Dr. Sofie Herzog
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Dr. Sofie Herzog was one of the most colorful of the new class of professional women to emerge in Texas. Born in Austria in 1846, Sofie Dalia married physician August Herzog when she was 14 years old. Together they had 15 children, including three sets of twins; however, eight of the children died in infancy. In 1886 the family moved to New York City, where Sofie began to study medicine. She returned to Austria to complete her training, then opened a successful practice in Hoboken, New Jersey. When her husband died in 1895, Herzog decided to move to Brazoria, Texas, to be near her married daughter.
Sofie Herzog was a shock to the small South Texas town. A woman physician was unheard of, and Herzog wore her hair short, rode horseback astride instead of side-saddle, and shaded her face with a man's hat. However, her skill and dedication won over the town, and she became known as Dr. Sofie. She extracted so many bullets from gunfighters that she had a necklace made from 24 bullets and wore it constantly as a good-luck charm. In addition to her medical practice, Dr. Sofie operated her own pharmacy, built and operated a hotel, and made herself wealthy by investing in real estate. She was famous for her collection of medical specimens and animal skins, especially the rattlesnakes that she had skinned, dried, and mounted herself.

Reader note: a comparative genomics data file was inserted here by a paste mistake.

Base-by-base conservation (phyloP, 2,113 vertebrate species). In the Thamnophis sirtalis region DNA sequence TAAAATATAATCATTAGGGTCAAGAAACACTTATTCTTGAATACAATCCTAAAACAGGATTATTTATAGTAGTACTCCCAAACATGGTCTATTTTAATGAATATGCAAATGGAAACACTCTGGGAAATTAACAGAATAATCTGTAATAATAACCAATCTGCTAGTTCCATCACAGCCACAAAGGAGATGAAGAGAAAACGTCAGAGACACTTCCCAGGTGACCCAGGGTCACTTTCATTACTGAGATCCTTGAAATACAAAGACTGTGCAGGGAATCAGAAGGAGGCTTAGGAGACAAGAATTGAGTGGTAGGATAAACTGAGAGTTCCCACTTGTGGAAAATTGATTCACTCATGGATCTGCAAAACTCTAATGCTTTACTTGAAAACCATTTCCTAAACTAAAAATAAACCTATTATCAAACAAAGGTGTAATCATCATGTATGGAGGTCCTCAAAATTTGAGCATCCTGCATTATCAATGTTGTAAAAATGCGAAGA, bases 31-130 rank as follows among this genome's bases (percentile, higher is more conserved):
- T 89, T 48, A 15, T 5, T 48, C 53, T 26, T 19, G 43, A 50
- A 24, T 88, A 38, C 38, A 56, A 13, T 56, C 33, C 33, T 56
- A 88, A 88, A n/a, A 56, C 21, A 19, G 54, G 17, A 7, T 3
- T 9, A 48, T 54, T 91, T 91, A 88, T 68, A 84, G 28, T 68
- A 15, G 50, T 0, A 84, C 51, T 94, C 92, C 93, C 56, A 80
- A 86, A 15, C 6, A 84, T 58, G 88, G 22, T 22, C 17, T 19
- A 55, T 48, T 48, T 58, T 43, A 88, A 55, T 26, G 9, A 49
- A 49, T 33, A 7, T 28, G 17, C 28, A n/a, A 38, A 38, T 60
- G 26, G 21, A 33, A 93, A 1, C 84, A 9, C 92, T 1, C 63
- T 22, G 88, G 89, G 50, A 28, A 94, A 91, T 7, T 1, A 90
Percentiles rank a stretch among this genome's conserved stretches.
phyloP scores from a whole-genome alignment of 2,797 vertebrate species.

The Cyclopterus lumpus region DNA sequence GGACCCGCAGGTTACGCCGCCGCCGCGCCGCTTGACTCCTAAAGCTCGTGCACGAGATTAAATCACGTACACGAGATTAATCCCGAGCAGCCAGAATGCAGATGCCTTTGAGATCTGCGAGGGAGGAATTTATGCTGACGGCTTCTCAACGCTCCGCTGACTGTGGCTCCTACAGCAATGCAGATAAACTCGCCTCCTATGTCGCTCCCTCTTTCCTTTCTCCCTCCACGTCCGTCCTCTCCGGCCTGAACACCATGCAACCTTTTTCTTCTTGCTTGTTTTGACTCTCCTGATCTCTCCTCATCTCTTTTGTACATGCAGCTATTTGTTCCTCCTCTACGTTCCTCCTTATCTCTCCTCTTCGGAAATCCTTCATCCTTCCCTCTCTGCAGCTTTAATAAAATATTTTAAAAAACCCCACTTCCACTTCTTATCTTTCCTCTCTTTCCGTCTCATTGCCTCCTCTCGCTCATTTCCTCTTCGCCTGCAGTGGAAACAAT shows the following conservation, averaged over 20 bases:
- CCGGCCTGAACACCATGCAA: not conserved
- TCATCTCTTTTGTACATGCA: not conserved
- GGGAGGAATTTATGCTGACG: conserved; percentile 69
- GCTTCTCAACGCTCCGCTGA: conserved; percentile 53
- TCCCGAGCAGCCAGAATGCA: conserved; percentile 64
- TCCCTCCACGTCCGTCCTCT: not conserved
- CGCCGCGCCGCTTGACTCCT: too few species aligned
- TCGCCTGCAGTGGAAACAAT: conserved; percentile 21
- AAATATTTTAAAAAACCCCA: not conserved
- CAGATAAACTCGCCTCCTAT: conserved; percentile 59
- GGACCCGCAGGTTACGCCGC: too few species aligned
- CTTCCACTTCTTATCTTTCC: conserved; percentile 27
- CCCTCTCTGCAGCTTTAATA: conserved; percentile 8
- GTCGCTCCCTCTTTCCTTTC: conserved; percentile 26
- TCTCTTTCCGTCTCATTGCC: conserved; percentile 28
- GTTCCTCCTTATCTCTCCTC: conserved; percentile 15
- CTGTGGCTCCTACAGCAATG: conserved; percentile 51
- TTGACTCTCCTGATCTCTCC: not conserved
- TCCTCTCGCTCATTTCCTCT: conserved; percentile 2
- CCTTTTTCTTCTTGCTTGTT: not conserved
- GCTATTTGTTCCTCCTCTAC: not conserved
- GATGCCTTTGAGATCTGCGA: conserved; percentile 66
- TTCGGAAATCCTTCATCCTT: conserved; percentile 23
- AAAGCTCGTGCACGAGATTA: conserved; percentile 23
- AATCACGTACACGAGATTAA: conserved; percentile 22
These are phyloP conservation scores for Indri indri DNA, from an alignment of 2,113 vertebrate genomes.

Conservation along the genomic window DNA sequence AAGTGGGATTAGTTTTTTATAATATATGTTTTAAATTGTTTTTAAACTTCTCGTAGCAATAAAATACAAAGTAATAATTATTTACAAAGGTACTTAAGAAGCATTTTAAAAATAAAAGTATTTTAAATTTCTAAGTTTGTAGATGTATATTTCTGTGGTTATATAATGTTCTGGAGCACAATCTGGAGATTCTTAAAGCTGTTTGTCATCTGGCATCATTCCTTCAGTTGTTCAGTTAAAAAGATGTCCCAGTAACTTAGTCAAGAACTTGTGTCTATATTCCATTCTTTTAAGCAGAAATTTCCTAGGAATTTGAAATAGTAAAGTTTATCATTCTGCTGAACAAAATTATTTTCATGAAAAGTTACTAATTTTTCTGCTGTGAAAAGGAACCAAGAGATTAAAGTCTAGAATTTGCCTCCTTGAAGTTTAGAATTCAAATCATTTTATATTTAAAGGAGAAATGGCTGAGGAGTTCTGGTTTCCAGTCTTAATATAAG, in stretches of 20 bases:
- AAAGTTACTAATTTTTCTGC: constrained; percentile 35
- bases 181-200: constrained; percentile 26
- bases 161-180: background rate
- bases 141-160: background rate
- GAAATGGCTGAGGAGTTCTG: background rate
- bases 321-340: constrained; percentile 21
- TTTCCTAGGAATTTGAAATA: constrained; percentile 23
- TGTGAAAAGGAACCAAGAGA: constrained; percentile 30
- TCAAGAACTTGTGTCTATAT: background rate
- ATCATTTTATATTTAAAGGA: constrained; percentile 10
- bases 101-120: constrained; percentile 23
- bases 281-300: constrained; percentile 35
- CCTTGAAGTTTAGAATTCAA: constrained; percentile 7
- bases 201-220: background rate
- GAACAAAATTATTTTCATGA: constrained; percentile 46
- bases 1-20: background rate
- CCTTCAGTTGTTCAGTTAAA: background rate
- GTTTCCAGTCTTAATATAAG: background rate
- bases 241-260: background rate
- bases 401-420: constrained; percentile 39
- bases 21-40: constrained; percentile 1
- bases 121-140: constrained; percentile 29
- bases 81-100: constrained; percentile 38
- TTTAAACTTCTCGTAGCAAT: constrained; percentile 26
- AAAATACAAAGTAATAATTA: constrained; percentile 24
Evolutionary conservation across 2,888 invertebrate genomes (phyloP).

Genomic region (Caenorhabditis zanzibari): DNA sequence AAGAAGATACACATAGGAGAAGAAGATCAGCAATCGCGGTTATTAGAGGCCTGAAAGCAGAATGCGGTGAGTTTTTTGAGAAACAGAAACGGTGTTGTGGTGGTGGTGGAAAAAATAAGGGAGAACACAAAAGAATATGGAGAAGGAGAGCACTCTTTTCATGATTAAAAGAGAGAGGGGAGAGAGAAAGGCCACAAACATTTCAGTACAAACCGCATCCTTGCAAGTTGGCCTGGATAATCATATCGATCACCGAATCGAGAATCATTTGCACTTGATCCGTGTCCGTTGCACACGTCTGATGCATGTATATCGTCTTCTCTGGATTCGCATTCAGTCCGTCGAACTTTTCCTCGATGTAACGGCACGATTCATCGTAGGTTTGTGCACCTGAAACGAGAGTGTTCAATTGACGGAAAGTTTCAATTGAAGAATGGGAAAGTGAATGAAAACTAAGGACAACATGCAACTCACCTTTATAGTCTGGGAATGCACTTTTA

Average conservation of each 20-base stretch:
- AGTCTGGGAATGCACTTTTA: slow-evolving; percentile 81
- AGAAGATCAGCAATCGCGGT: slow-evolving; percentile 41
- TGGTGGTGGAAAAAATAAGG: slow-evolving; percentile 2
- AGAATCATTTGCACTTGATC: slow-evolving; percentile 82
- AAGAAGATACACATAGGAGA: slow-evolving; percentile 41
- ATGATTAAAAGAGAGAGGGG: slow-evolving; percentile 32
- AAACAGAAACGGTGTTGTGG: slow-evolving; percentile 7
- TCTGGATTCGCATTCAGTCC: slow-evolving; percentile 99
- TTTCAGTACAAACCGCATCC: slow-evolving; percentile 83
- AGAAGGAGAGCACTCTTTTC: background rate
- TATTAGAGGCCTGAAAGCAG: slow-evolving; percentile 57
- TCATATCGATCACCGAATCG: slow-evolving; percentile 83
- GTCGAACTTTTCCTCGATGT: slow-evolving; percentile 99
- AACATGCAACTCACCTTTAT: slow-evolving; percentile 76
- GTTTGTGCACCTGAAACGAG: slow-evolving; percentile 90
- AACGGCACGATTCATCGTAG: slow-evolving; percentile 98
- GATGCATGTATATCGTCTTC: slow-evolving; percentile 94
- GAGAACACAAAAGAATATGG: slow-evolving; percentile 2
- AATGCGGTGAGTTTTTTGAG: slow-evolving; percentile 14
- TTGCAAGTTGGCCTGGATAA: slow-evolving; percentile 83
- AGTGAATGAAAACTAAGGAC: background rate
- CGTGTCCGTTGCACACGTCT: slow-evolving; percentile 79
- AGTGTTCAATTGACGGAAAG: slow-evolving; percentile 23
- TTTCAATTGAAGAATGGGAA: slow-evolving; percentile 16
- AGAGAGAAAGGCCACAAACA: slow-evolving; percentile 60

When the St. Louis, Brownsville and Mexico Railway began laying track in South Texas, Dr. Sofie was often called to tend to injured or ill men and was known to be willing to render aid any time of the day or night. The railroad officials hired her as chief surgeon, only to have their bosses back East demand that she resign. Dr. Sofie refused, saying they could fire her if she failed in her duties. She never did, though she did eventually give up her horse in favor of the first Ford in the area. Dr. Sofie continued to work for the railroad until shortly before her death at age 79.
Dr. Sofie Herzog, W.D. Hornaday Collection, Prints and Photographs Collection, Texas State Library and Archives Commission. #1975/70-5431.
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